It’s possible that your only experience with tie dye was at summer camp, twisting a cotton t-shirt in a spiral on a picnic table. So when it comes to moving into dyeing fabrics that aren’t made of natural fibers you may feel a bit lost. But, never fear! Tie dye for synthetic fabrics has come a long way and we are here to walk you through it with a tutorial for DIY Tie Dye Swimsuits, of all things! Possibly the most synthetic of all the synthetics!
In our new book, DIY Guide to Tie Dye Style, we walk you through tie dyeing all types of fabrics and teach you how to know what type of dye to use based on what’s on your tag, and this tutorial is just a taste of the types of projects you’ll find inside! This beautiful book includes 20 modern tie dye projects from wearables to home decor, party decor and gifts as well supply lists, dye setting tips, and a variety of guides for achieving all kinds of tie dye methods (Shibori, reverse tie dye, ice dye, and more!)
The key to success when dyeing synthetic fabrics is to use a dye specifically formulated to dye synthetics. For this project we used Rit DyeMore but there are several brands that make comparable synthetic dyes. Application for synthetic dyes is also typically very different from application for normal dyes, so you’ll want to be sure to read the packaging for your particular brand before you get started. Don’t worry…we’ll show you everything. On to the tutorial!
Supplies needed to make Tie Dye Swimsuits
White swimsuits (we used Kortni Jeane swimsuits that are 82% nylon 18% spandex)
Rit Dyemore Synthetic Fabric Dye in Super Pink and Apricot Orange
Twine or string
Large stainless steel pot used for dyeing only
How to make Tie Dye Swimsuits
Step 1. We bound our swimsuits in a hybrid of the Shibori pole wrapping technique (seen here). However, instead of wrapping the swimsuits around a pole and then binding them, we folded them accordion style in lieu of using the pole.
Step 2. Once you have folded your swimsuit accordion style, start at one end of the swimsuit and begin to wrap the folded fabric with string. If you would like more white to show through after dyeing you can bind it tightly with lots of string. If you would like more dye than white to show through, you can bind it a bit looser. Once you have wrapped the folded fabric until completely bound, tie the string into a knot to secure and trim the excess string with scissors.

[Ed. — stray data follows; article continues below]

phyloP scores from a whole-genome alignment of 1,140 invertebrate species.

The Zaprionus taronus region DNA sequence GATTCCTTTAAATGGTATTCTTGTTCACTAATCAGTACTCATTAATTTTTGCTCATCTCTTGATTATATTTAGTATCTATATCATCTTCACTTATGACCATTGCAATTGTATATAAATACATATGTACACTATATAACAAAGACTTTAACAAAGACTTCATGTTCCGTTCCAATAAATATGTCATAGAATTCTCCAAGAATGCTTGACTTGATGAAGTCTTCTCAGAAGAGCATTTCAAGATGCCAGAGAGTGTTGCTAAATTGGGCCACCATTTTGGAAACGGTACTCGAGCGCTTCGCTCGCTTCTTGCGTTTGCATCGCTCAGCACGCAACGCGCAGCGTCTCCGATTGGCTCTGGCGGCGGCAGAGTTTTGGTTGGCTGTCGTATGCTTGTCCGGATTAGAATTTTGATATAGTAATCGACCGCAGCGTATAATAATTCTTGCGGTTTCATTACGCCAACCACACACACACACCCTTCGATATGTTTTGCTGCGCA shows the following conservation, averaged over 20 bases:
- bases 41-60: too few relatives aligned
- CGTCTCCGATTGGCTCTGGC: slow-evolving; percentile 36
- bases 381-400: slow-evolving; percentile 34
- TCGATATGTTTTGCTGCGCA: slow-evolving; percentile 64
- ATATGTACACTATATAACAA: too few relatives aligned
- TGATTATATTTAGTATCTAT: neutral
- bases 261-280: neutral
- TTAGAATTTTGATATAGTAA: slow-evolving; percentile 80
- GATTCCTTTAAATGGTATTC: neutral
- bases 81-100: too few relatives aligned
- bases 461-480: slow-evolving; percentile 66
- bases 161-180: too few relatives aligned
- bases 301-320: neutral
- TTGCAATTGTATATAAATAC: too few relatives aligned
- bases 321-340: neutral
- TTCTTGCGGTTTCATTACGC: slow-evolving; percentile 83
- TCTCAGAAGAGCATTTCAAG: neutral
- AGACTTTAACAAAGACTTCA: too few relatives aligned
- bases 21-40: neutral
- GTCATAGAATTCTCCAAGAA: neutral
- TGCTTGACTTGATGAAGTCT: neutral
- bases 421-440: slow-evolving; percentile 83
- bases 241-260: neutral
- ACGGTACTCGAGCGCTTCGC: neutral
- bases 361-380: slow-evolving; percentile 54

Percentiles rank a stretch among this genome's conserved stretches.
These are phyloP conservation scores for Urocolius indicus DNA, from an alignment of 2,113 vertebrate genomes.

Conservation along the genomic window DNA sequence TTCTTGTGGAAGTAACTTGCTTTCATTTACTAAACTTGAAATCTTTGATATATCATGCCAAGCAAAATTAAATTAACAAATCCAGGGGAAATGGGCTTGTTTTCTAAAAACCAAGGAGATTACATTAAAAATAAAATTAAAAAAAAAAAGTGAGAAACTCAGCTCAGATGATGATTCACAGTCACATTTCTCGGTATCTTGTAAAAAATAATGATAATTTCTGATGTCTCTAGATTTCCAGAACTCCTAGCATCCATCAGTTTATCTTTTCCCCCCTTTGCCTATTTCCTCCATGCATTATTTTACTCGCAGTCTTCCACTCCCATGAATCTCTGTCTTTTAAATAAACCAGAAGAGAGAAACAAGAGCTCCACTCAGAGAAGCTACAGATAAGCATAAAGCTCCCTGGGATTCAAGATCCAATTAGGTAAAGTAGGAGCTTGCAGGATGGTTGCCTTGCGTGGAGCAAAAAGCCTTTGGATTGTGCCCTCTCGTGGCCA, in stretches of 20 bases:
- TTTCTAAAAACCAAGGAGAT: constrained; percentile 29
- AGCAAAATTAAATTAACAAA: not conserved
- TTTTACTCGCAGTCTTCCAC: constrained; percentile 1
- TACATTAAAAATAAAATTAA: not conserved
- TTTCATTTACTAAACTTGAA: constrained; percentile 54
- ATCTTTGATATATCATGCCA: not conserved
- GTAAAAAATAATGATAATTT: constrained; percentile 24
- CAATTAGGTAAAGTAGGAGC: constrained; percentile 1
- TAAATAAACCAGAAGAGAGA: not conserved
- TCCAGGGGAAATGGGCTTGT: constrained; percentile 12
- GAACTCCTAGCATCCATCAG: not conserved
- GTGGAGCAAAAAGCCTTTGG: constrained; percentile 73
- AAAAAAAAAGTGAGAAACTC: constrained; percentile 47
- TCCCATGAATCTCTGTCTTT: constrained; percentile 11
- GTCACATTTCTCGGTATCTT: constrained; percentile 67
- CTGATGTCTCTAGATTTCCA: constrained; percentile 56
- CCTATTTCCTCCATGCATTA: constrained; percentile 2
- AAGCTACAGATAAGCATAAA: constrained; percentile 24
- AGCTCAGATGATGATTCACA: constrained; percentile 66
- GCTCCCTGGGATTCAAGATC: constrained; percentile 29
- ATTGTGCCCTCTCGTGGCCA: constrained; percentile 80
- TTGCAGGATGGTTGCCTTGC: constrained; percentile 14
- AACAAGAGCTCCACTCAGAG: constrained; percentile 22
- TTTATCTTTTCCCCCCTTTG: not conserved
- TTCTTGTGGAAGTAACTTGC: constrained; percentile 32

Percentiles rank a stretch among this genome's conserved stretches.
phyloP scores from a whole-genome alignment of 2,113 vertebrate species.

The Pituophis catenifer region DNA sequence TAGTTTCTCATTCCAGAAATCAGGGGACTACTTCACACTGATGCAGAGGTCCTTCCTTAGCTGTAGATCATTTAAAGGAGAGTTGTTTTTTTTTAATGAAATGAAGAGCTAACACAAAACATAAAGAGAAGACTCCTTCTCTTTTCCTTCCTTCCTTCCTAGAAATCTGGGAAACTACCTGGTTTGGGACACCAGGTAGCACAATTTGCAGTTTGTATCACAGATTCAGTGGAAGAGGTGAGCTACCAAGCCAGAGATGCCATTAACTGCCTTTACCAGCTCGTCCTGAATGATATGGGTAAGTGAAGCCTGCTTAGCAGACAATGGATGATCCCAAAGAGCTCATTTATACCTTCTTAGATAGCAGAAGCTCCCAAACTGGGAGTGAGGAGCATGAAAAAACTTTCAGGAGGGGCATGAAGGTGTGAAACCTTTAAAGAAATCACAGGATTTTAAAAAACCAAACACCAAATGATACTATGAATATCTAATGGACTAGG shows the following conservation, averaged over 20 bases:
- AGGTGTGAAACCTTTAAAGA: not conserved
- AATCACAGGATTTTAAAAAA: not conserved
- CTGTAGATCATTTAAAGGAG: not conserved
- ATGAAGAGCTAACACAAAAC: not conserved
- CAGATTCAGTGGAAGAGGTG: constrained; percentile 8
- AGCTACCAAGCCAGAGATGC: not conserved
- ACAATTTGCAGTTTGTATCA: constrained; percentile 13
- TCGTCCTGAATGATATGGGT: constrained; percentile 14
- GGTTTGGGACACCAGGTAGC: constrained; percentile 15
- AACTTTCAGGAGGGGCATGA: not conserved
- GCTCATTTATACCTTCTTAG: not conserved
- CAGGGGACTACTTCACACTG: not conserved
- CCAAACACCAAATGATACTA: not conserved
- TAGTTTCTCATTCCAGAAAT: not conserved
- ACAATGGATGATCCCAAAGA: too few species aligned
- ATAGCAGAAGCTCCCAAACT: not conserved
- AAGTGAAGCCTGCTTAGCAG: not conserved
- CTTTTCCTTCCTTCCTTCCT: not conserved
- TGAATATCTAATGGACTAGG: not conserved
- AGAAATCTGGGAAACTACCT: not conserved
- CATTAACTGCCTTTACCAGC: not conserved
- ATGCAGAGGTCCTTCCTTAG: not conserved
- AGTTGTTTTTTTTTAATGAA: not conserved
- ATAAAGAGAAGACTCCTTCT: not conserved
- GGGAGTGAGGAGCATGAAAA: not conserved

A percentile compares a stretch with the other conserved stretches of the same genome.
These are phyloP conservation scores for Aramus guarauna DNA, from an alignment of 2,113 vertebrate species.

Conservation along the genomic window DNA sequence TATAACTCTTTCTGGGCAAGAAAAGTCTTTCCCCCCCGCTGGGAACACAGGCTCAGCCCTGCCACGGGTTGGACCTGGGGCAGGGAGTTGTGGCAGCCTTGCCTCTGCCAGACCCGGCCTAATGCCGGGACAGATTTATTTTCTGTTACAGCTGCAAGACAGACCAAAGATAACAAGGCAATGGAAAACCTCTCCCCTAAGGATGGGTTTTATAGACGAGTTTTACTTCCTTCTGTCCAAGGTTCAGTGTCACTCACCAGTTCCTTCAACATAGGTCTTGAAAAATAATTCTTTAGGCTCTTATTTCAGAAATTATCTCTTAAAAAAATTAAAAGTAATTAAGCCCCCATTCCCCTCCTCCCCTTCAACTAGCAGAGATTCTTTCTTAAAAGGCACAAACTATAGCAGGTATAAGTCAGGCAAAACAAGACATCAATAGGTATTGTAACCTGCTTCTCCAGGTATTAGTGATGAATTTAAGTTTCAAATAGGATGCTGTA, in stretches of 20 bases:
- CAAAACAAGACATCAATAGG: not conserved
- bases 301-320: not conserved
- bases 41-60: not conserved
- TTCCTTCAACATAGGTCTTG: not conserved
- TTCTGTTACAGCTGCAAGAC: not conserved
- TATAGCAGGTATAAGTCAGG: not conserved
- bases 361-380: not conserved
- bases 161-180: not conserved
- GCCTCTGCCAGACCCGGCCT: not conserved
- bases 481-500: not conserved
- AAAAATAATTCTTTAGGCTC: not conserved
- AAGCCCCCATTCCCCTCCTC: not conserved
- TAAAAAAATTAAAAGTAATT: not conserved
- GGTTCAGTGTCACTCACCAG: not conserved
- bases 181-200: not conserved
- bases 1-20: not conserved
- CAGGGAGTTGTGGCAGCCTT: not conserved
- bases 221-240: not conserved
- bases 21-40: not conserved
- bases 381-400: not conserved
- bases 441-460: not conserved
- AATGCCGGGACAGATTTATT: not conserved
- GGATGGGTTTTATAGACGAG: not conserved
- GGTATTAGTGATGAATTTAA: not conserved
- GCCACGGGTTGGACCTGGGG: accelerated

Step 3. Prepare the dye bath of your first dye color according to your dye package directions. For us, this meant that we filled our pot about halfway with water and let it heat to simmering or just below boiling. Then we poured in about half a bottle of Dyemore because we wanted our results to be extra vibrant.
Step 4. Once the dye bath is ready, put on gloves and dip half of the swimsuit into the dye for a minimum of 10 minutes, being careful to not let the color reach the other half of the swimsuit and keeping it submerged until the fabric has reached your desired shade.
Step 5. Once you are happy with the shade, carefully pull out the swimsuit and squeeze out any excess dye. Then, rinse the dyed half of the swimsuit until the water runs clear. Do not unbind the swimsuit and place the suit on a dye-safe surface.
Step 6. Dispose of the first color of dye in your pot and rinse the pot completely. Then, make a new dye bath (step 3) in the second color. Then, repeat steps 4 & 5 on the second half of the swimsuit.
Step 7. Once you have rinsed the second half of your swimsuit after dyeing it in the second color of dye, use scissors to cut off the string and unbind the fabric.
Step 8. Wash the swimsuit in warm water with mild detergent and let dry.
Care tips: Because the chemicals often used in pools can be hard on fabrics, it is normal to expect fading from a tie dyed swimsuit. Additionally, Kortni Jeane recommends that you use a mild detergent or bar of soap when cleaning your suit and to wash it separately to avoid bleeding. See more here.
What’s the verdict? Would you tie dye your own swimsuit? What colors would you use?
ox. Sam and Liz